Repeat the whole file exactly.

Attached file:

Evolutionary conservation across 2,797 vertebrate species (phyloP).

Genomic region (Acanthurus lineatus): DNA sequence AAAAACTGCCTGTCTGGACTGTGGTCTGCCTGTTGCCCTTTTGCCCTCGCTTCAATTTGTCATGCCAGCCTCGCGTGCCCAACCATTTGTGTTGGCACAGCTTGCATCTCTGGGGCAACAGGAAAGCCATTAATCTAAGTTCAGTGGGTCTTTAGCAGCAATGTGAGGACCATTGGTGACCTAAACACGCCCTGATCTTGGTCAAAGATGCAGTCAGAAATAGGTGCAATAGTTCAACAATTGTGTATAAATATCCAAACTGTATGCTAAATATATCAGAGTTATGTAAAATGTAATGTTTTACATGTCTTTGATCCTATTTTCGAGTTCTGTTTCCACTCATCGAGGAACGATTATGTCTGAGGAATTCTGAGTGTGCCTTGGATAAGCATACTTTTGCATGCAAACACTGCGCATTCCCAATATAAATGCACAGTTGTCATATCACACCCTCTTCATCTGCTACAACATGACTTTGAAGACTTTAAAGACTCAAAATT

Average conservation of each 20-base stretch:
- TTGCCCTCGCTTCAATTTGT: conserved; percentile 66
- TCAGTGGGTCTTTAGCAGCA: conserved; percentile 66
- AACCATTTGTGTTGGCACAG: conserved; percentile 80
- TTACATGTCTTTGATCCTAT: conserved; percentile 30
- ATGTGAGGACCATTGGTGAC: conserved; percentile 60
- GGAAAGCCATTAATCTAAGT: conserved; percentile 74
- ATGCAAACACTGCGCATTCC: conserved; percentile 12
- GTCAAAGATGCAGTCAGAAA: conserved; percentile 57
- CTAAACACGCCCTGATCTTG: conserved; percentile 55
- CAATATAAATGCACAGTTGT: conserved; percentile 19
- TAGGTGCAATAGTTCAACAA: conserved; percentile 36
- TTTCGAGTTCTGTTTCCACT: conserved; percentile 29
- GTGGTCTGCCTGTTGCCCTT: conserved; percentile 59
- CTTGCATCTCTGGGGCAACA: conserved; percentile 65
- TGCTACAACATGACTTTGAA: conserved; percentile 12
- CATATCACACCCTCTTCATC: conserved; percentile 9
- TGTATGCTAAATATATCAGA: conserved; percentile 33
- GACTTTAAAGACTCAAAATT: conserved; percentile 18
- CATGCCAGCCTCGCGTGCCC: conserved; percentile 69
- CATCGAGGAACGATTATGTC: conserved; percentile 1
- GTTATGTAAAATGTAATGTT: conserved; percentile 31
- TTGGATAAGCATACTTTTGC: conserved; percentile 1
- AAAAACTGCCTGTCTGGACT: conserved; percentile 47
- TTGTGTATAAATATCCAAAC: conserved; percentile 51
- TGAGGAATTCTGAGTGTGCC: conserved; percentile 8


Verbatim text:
Evolutionary conservation across 2,797 vertebrate species (phyloP).

Genomic region (Acanthurus lineatus): DNA sequence AAAAACTGCCTGTCTGGACTGTGGTCTGCCTGTTGCCCTTTTGCCCTCGCTTCAATTTGTCATGCCAGCCTCGCGTGCCCAACCATTTGTGTTGGCACAGCTTGCATCTCTGGGGCAACAGGAAAGCCATTAATCTAAGTTCAGTGGGTCTTTAGCAGCAATGTGAGGACCATTGGTGACCTAAACACGCCCTGATCTTGGTCAAAGATGCAGTCAGAAATAGGTGCAATAGTTCAACAATTGTGTATAAATATCCAAACTGTATGCTAAATATATCAGAGTTATGTAAAATGTAATGTTTTACATGTCTTTGATCCTATTTTCGAGTTCTGTTTCCACTCATCGAGGAACGATTATGTCTGAGGAATTCTGAGTGTGCCTTGGATAAGCATACTTTTGCATGCAAACACTGCGCATTCCCAATATAAATGCACAGTTGTCATATCACACCCTCTTCATCTGCTACAACATGACTTTGAAGACTTTAAAGACTCAAAATT

Average conservation of each 20-base stretch:
- TTGCCCTCGCTTCAATTTGT: conserved; percentile 66
- TCAGTGGGTCTTTAGCAGCA: conserved; percentile 66
- AACCATTTGTGTTGGCACAG: conserved; percentile 80
- TTACATGTCTTTGATCCTAT: conserved; percentile 30
- ATGTGAGGACCATTGGTGAC: conserved; percentile 60
- GGAAAGCCATTAATCTAAGT: conserved; percentile 74
- ATGCAAACACTGCGCATTCC: conserved; percentile 12
- GTCAAAGATGCAGTCAGAAA: conserved; percentile 57
- CTAAACACGCCCTGATCTTG: conserved; percentile 55
- CAATATAAATGCACAGTTGT: conserved; percentile 19
- TAGGTGCAATAGTTCAACAA: conserved; percentile 36
- TTTCGAGTTCTGTTTCCACT: conserved; percentile 29
- GTGGTCTGCCTGTTGCCCTT: conserved; percentile 59
- CTTGCATCTCTGGGGCAACA: conserved; percentile 65
- TGCTACAACATGACTTTGAA: conserved; percentile 12
- CATATCACACCCTCTTCATC: conserved; percentile 9
- TGTATGCTAAATATATCAGA: conserved; percentile 33
- GACTTTAAAGACTCAAAATT: conserved; percentile 18
- CATGCCAGCCTCGCGTGCCC: conserved; percentile 69
- CATCGAGGAACGATTATGTC: conserved; percentile 1
- GTTATGTAAAATGTAATGTT: conserved; percentile 31
- TTGGATAAGCATACTTTTGC: conserved; percentile 1
- AAAAACTGCCTGTCTGGACT: conserved; percentile 47
- TTGTGTATAAATATCCAAAC: conserved; percentile 51
- TGAGGAATTCTGAGTGTGCC: conserved; percentile 8